- 31 May 2010
Time for change because retail is changing
By Alan Morris, Managing Director of Retail Assist
May 2010: As retail is changing, more now than ever before, Alan Morris advocates a new way for retailers to review how they plan their technology, to reflect and remain on the upside of market change.
As an industry, we are driven more by change than by any other factor. Retailers no longer introduce new lines solely to reflect the four main seasons. Merchandising now takes place on a continuous basis, to keep the offer fresh, relevant and customer-centric. So how should a retailer’s IT strategy accommodate and serve that constantly evolving market?
Retailers customarily manage their IT investments and infrastructure to reflect a 5-year business plan. To ensure we providers tailor our solutions to the challenges that retailers face today and will face tomorrow, I put myself in the shoes of a retail IT director. How would I decide what to include in an IT strategy today? Well, I would certainly try to build one that contained more than incremental technical upgrade and investment.
Any retail IT strategy needs to support the business’s drive to improve footfall and conversion rate. This is even more challenging in these recessionary times although, as pockets of buoyant sales reveal, people with (relatively) secure jobs are continuing to spend. Nevertheless, some good retailers are struggling and others, less sound, have been able to mask their poor performance. As with consumers, few retailers have escaped the recession without some exposure to vulnerability, somewhere.
So, looking forward to 2015, I know that my strategy must increase the closeness of IT to the business. I believe IT should take responsibility for looking at customers and their IT usage. They should ask themselves what the company stands for, what makes them exceptional and then map that into trends and IT practices that bring consumer and retailer closer.
The most obvious element – now a given – is to make sure the internet is an integrated point-of-service. But, what else would I look at, say, taking the example of a fashion retailer catering for women in their 20s and 30s? Who could I trust to predict the changes that will happen in my sector? I’d look more widely at society, including the media, and not confine myself to consulting ‘experts’ in the fields of technology and retail. Whilst a lot of IT directors set their strategies to reflect the predictions of technology visionaries, I believe they’d be better served by focusing on how their customer profile will change.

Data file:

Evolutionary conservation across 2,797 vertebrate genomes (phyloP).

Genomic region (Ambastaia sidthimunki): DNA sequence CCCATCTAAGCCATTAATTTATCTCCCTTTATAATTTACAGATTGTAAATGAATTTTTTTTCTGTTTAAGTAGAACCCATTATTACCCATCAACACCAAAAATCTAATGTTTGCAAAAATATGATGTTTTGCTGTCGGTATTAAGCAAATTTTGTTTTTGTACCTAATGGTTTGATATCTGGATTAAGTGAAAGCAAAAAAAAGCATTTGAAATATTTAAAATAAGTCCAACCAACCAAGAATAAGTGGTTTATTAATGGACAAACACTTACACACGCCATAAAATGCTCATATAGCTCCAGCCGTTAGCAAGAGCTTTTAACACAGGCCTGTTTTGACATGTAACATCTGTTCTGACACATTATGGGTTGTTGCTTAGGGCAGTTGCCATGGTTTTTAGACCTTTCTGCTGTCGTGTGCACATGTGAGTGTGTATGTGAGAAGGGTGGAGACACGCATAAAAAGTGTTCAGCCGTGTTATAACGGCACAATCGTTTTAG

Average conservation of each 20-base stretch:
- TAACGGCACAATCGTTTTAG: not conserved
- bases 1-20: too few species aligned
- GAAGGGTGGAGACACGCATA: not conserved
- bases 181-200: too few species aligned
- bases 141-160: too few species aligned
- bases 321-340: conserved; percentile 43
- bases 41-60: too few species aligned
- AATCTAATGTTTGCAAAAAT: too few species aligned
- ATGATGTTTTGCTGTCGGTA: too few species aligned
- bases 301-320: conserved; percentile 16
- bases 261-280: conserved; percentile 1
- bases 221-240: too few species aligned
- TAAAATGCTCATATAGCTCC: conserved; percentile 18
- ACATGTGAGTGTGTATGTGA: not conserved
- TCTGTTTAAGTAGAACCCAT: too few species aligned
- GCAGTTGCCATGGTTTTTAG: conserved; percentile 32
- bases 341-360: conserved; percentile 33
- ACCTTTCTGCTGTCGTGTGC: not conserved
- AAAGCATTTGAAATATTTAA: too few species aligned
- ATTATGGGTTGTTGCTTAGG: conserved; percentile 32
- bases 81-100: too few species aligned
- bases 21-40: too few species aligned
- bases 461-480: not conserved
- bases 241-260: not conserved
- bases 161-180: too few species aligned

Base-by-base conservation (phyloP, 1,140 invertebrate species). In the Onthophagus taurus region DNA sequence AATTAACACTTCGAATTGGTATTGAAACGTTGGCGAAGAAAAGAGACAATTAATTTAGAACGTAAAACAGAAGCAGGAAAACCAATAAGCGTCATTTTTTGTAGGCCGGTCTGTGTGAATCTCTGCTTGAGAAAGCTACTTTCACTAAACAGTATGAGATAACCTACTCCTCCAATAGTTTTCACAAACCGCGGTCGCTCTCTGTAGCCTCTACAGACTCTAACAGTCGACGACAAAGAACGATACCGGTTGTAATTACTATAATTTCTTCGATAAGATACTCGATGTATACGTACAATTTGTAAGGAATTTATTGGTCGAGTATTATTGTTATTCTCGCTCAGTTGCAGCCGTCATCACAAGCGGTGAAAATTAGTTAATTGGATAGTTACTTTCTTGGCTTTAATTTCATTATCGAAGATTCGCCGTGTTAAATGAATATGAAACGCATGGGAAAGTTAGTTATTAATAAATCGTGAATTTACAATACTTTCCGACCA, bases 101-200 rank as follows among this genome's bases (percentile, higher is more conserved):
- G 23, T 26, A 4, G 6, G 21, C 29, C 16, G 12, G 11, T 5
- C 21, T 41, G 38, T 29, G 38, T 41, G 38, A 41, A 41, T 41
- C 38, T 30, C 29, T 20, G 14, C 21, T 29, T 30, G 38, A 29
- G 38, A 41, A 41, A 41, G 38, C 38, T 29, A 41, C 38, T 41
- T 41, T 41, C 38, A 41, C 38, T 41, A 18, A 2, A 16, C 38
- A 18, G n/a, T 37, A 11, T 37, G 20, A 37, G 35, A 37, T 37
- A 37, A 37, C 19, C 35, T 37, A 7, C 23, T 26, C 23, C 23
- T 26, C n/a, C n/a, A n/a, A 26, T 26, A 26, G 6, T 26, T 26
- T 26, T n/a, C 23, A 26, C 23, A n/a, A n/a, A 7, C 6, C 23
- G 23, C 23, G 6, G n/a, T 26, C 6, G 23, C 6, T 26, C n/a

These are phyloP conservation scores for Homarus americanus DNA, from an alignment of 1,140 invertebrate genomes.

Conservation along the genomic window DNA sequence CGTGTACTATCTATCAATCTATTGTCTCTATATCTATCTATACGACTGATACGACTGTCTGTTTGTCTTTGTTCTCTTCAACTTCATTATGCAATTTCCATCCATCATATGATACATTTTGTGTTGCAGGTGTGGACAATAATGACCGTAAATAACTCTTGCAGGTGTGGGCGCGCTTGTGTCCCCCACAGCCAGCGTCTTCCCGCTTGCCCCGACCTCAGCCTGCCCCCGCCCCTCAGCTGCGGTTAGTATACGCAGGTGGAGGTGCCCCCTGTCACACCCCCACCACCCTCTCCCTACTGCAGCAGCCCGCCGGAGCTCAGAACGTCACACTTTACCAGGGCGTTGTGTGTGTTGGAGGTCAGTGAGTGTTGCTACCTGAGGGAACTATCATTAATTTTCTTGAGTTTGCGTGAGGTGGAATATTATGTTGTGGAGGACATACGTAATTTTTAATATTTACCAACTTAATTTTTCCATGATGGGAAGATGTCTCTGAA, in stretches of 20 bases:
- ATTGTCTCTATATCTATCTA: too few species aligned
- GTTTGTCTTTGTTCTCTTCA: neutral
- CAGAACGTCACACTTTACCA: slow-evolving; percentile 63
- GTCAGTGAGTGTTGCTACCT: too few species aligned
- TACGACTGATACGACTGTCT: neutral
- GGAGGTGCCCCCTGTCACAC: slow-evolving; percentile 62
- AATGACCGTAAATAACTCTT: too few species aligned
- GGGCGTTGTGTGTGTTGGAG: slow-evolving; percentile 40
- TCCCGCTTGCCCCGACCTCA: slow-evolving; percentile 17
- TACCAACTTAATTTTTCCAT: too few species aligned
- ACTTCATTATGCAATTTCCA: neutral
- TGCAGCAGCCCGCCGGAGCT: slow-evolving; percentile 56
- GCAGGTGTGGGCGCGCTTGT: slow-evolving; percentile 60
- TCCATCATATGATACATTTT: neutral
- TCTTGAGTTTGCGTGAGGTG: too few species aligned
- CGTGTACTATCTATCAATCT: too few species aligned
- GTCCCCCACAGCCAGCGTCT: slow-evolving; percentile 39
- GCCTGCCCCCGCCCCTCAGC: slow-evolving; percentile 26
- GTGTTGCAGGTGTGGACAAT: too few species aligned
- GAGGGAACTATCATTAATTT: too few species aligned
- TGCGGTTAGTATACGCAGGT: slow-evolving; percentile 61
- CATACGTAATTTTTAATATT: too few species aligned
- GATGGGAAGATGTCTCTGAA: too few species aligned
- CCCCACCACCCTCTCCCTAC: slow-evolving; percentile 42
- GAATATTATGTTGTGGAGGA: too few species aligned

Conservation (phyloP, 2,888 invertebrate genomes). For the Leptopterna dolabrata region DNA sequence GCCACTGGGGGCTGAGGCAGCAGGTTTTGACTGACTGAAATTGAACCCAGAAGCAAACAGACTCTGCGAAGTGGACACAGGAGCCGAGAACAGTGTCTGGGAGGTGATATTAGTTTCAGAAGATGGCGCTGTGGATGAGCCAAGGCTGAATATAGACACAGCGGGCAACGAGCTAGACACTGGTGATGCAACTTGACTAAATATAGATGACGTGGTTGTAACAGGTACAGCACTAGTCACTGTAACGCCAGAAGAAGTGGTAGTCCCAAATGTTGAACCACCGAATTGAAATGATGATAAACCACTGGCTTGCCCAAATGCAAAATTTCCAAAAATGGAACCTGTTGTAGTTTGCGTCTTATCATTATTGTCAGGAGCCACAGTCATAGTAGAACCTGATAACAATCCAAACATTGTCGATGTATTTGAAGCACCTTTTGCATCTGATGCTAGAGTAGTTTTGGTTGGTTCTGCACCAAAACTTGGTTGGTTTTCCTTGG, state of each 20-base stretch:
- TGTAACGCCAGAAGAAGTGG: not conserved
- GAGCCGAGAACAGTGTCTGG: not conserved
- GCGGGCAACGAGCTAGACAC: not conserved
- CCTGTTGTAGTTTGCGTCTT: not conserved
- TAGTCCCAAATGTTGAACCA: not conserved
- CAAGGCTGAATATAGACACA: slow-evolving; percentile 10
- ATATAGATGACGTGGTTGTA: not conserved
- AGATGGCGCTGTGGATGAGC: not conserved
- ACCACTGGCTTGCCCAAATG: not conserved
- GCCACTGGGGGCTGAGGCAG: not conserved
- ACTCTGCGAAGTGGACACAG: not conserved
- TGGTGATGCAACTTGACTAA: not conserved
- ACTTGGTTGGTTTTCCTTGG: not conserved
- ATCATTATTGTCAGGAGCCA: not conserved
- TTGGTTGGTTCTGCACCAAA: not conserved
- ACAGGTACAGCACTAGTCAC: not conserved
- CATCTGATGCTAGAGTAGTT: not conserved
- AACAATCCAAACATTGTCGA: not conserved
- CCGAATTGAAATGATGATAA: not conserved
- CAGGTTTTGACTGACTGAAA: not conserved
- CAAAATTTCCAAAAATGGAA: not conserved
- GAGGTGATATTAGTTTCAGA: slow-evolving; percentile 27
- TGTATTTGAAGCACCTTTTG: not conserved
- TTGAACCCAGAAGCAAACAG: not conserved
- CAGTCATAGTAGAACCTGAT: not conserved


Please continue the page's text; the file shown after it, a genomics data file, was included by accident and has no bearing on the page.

Your current customer base will grow out of your mix, your product profile. To forecast how people will buy tomorrow, look not just at today’s technologies but turn your attention to today’s 15 year olds who will be your target market in 5 years’ time. Make your judgments based upon the technologies that are embedded in the lives of the individuals who will be tomorrow’s customers. Consider the ways in which today’s teenagers communicate via social networking sites such as Facebook and Twitter; and consider the devices that they live by to obtain information and gratify their retail needs and desires, ie. mobile and intelligent ‘phones.
Retailers know they must be customer-centric but do they realise they need total visibility across their selling chain? You need to understand every customer interaction and, using the CRM functions that exist within today’s retail systems, capture and record activity across each channel. When someone buys online, for example, this needs to cascade through your business, alerting every part of it and added this record to other information available on that customer and their previous interactions.
Today’s hot topics are support for the iPhone and the Blackberry. Looking forward, mobile and ‘on the go’ computing will remain strong. Online purchasing will expand from largely home-based to taking place anywhere and at any time. Retail IT strategy for the coming years needs to cater for this in its systems design and management.
Still in the shoes of that retail IT director, I’d ponder how to integrate these new devices into my hardware ‘pool’. With potential customers walking round with significant processing power in their pockets or handbags, I’d be a fool not to use it to deliver truly individual service that could differentiate me from my competitor
Even those retailers considering themselves to be technology pioneers need to know where they will go next. When it comes to systems upgrade or acquisition, they should ask tough questions of their solutions providers. They should expect ‘roadmaps’ that chart the release of new functions and support for any new technologies, demonstrating what they will do for a retail business at a practical level. It is only then that the crystal ball marked “retail in 2015” can be looked into by all parties, and a strategy defined that will accurately reflect the future intersection of technology and customer in the retail sector.